CRD IV/CRR remuneration requirements in the EU

The following Financial Services practice note provides comprehensive and up to date legal information covering:

  • CRD IV/CRR remuneration requirements in the EU
  • Background and introduction to EU CRD IV and EU CRR
  • EU CRD IV and EU CRR remuneration requirements
  • Material risk takers
  • Changes introduced by EU CRD V and EU CRR II
  • EU guidelines on EU CRD IV/CRR remuneration
  • Remuneration requirements for EU investment firms
  • FSB guidance and recommendations on remuneration
  • UK remuneration requirements for CRR firms

CRD IV/CRR remuneration requirements in the EU

This Practice Note discusses the EU remuneration provisions under the Capital Requirements Directive 2013/36/EU (EU CRD IV) and Regulation (EU) 575/2013 (EU CRR). The rules relate to remuneration paid by credit institutions and investment firms to their staff.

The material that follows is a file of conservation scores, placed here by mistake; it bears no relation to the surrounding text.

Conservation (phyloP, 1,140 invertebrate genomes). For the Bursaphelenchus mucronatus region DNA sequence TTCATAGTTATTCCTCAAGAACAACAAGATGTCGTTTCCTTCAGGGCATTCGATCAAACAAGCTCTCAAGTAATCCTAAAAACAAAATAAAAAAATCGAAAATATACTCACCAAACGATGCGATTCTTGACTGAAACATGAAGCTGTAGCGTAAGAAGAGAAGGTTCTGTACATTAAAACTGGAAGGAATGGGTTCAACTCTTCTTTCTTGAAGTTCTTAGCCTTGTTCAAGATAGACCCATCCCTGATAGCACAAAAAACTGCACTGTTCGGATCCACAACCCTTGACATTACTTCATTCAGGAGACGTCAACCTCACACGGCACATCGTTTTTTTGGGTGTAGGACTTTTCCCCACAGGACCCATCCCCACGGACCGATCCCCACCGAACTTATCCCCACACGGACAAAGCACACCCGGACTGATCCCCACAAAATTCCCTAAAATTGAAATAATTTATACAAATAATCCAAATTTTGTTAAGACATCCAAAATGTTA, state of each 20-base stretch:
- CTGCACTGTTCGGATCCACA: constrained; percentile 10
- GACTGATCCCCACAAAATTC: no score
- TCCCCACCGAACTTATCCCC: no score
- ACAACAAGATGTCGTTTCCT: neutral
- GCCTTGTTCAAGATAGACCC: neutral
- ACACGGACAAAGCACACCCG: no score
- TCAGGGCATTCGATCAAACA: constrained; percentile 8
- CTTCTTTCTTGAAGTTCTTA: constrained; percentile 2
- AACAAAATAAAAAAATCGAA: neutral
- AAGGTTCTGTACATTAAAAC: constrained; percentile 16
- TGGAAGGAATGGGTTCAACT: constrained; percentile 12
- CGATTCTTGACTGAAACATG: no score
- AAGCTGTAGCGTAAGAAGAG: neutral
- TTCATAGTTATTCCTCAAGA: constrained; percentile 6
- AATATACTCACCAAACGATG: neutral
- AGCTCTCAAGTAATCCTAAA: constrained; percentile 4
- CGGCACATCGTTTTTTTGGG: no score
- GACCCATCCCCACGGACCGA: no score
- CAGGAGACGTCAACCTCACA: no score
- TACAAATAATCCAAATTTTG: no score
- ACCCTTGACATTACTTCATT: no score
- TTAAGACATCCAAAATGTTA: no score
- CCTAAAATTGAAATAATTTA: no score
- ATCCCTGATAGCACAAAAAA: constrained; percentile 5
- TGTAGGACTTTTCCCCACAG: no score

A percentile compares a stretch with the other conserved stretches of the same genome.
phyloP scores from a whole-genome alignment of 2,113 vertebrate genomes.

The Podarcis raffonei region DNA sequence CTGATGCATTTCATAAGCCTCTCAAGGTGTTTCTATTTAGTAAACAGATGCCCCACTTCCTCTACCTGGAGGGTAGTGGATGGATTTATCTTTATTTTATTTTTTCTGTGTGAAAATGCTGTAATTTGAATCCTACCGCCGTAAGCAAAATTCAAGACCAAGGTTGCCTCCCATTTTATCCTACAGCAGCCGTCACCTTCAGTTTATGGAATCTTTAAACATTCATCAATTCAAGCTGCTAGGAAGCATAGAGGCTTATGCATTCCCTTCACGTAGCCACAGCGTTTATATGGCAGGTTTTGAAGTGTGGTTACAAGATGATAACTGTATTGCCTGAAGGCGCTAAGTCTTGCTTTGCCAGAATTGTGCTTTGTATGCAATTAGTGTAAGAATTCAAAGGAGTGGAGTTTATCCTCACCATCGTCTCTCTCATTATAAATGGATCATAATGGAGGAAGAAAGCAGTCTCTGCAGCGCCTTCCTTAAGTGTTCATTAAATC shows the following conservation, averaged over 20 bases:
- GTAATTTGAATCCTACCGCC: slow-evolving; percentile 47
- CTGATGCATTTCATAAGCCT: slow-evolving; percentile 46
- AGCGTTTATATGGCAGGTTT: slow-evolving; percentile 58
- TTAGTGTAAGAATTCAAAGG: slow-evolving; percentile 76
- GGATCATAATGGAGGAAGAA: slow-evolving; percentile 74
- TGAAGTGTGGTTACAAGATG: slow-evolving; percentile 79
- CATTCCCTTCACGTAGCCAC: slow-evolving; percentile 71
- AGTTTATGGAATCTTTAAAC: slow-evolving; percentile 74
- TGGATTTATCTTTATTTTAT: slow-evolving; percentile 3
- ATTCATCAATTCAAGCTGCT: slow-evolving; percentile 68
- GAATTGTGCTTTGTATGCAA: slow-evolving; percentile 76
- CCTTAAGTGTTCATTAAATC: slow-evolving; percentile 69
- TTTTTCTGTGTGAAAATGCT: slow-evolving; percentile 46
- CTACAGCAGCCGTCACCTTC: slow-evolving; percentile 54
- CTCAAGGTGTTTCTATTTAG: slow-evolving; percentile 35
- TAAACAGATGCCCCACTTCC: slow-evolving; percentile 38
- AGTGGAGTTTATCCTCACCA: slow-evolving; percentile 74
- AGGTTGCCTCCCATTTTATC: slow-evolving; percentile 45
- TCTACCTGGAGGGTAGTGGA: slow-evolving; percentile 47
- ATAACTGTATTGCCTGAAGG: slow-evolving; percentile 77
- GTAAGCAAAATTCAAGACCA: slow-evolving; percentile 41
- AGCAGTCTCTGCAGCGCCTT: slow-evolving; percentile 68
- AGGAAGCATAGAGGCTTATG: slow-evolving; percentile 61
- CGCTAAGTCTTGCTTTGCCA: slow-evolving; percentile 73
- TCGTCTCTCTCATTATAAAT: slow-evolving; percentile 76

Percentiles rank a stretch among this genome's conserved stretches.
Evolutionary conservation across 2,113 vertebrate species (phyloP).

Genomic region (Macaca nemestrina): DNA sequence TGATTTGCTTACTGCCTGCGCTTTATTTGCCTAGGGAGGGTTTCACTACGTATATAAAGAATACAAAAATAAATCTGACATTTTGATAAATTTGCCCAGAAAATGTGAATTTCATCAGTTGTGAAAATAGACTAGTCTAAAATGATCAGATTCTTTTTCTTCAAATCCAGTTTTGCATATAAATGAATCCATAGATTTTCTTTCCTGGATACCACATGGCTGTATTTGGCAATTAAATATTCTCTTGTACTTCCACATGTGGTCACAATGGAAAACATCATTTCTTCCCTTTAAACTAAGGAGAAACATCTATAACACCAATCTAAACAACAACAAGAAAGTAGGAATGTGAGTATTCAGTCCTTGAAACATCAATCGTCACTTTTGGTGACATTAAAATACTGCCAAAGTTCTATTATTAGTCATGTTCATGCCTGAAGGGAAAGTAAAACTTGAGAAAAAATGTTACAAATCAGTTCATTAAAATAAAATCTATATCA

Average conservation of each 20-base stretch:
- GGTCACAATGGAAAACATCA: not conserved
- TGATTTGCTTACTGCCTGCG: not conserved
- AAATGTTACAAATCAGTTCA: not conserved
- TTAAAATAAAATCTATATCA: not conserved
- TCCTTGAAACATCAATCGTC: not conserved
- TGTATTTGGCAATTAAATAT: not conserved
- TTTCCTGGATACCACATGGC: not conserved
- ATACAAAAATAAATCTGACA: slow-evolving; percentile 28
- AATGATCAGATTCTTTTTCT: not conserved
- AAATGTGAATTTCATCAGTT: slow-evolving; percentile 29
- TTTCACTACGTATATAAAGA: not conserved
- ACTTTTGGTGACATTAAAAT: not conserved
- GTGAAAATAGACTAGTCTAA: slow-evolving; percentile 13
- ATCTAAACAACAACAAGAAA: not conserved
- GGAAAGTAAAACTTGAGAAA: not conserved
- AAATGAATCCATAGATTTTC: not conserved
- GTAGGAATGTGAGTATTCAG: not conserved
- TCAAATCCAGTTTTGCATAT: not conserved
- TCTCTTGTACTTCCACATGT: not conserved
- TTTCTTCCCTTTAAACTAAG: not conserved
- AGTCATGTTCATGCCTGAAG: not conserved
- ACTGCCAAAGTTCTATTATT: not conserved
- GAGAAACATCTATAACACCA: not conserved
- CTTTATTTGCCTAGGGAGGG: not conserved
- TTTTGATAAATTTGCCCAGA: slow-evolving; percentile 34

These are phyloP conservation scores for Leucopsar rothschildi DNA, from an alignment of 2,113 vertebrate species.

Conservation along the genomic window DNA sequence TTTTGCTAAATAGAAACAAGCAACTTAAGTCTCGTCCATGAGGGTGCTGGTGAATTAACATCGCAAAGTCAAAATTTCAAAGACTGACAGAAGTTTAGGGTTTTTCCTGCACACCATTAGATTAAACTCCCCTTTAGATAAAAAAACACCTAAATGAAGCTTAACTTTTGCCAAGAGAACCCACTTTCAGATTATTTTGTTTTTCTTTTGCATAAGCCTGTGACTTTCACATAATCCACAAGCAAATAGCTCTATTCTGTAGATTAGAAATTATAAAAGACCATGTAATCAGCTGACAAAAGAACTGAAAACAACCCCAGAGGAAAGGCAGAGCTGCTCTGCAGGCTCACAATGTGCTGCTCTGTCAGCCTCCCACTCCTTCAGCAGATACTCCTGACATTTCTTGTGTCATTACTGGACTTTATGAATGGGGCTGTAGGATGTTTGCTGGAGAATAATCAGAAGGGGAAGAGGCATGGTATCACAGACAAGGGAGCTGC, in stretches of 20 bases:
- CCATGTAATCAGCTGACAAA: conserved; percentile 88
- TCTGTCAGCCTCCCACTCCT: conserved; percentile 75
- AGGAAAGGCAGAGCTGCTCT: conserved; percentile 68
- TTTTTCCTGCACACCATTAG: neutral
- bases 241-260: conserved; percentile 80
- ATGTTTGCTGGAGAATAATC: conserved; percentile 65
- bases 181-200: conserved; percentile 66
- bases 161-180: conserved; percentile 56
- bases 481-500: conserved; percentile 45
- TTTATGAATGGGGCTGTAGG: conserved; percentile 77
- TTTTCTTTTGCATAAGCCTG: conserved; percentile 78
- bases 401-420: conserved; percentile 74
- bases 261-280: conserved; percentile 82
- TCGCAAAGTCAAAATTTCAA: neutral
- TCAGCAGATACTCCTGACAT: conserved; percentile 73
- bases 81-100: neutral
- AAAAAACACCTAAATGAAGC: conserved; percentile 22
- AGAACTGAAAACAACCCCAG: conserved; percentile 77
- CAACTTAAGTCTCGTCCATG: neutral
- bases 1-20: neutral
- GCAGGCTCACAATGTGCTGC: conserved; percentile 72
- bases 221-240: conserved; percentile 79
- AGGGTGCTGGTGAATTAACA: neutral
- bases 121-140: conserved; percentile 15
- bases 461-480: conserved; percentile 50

Background and introduction to EU CRD IV and EU CRR

Following the financial crisis, the Financial Stability Board (FSB) and a number of national regulators conducted reviews into the governance and structure of remuneration arrangements within the financial services sector. The main conclusions drawn from these reviews were that:

  1. firms (and regulators) had failed to appreciate the extent to which remuneration policies and practices could encourage excessive risk-taking

  2. the structure of remuneration specifically could encourage excessive risk taking by focusing on cash-based, short-term incentives

  3. bonus pool calculations did not sufficiently take account of firms’ capital and liquidity costs and the risks they faced

  4. performance management systems often focused too heavily on financial performance and didn’t take into account multi-year performance

The FSB formalised the conclusions of its review into a set of FSB Principles for Sound Compensation Practices published on 25 September 2009. National regulators then began to draw up plans for regulating remuneration; in the US a set of high-level guidance was published in late 2009 and in the UK, the Financial Conduct Authority (FCA)’s predecessor the Financial Services Authority (FSA) implemented

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